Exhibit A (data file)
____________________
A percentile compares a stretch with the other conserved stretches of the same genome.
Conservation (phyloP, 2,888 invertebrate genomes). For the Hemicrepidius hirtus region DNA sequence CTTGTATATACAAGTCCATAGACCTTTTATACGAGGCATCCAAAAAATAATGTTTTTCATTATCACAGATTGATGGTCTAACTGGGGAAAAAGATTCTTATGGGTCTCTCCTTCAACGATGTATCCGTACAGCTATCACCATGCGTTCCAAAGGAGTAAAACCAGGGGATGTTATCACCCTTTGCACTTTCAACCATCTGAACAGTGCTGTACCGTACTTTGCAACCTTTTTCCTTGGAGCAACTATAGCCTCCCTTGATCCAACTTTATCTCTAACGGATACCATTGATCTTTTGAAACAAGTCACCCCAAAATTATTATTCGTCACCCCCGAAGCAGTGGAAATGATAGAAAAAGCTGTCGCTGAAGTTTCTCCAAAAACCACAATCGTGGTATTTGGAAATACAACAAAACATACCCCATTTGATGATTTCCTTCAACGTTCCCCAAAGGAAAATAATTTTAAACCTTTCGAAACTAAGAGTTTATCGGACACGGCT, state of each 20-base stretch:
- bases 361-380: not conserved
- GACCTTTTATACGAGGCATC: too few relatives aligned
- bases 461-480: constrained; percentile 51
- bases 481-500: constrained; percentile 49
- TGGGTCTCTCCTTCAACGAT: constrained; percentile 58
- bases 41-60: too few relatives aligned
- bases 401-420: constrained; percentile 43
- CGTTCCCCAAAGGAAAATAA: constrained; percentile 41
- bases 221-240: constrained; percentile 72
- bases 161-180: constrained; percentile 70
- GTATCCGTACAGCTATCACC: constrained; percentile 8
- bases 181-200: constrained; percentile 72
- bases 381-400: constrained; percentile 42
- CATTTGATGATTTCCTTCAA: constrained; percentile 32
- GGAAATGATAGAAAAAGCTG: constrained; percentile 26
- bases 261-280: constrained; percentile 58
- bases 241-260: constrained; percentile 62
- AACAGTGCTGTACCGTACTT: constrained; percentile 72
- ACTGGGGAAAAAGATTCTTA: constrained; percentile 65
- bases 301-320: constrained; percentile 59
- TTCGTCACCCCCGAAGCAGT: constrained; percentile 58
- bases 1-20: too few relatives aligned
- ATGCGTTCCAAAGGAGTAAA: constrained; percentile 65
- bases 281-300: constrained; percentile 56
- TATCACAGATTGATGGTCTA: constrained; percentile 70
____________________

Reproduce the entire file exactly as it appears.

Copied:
A percentile compares a stretch with the other conserved stretches of the same genome.
Conservation (phyloP, 2,888 invertebrate genomes). For the Hemicrepidius hirtus region DNA sequence CTTGTATATACAAGTCCATAGACCTTTTATACGAGGCATCCAAAAAATAATGTTTTTCATTATCACAGATTGATGGTCTAACTGGGGAAAAAGATTCTTATGGGTCTCTCCTTCAACGATGTATCCGTACAGCTATCACCATGCGTTCCAAAGGAGTAAAACCAGGGGATGTTATCACCCTTTGCACTTTCAACCATCTGAACAGTGCTGTACCGTACTTTGCAACCTTTTTCCTTGGAGCAACTATAGCCTCCCTTGATCCAACTTTATCTCTAACGGATACCATTGATCTTTTGAAACAAGTCACCCCAAAATTATTATTCGTCACCCCCGAAGCAGTGGAAATGATAGAAAAAGCTGTCGCTGAAGTTTCTCCAAAAACCACAATCGTGGTATTTGGAAATACAACAAAACATACCCCATTTGATGATTTCCTTCAACGTTCCCCAAAGGAAAATAATTTTAAACCTTTCGAAACTAAGAGTTTATCGGACACGGCT, state of each 20-base stretch:
- bases 361-380: not conserved
- GACCTTTTATACGAGGCATC: too few relatives aligned
- bases 461-480: constrained; percentile 51
- bases 481-500: constrained; percentile 49
- TGGGTCTCTCCTTCAACGAT: constrained; percentile 58
- bases 41-60: too few relatives aligned
- bases 401-420: constrained; percentile 43
- CGTTCCCCAAAGGAAAATAA: constrained; percentile 41
- bases 221-240: constrained; percentile 72
- bases 161-180: constrained; percentile 70
- GTATCCGTACAGCTATCACC: constrained; percentile 8
- bases 181-200: constrained; percentile 72
- bases 381-400: constrained; percentile 42
- CATTTGATGATTTCCTTCAA: constrained; percentile 32
- GGAAATGATAGAAAAAGCTG: constrained; percentile 26
- bases 261-280: constrained; percentile 58
- bases 241-260: constrained; percentile 62
- AACAGTGCTGTACCGTACTT: constrained; percentile 72
- ACTGGGGAAAAAGATTCTTA: constrained; percentile 65
- bases 301-320: constrained; percentile 59
- TTCGTCACCCCCGAAGCAGT: constrained; percentile 58
- bases 1-20: too few relatives aligned
- ATGCGTTCCAAAGGAGTAAA: constrained; percentile 65
- bases 281-300: constrained; percentile 56
- TATCACAGATTGATGGTCTA: constrained; percentile 70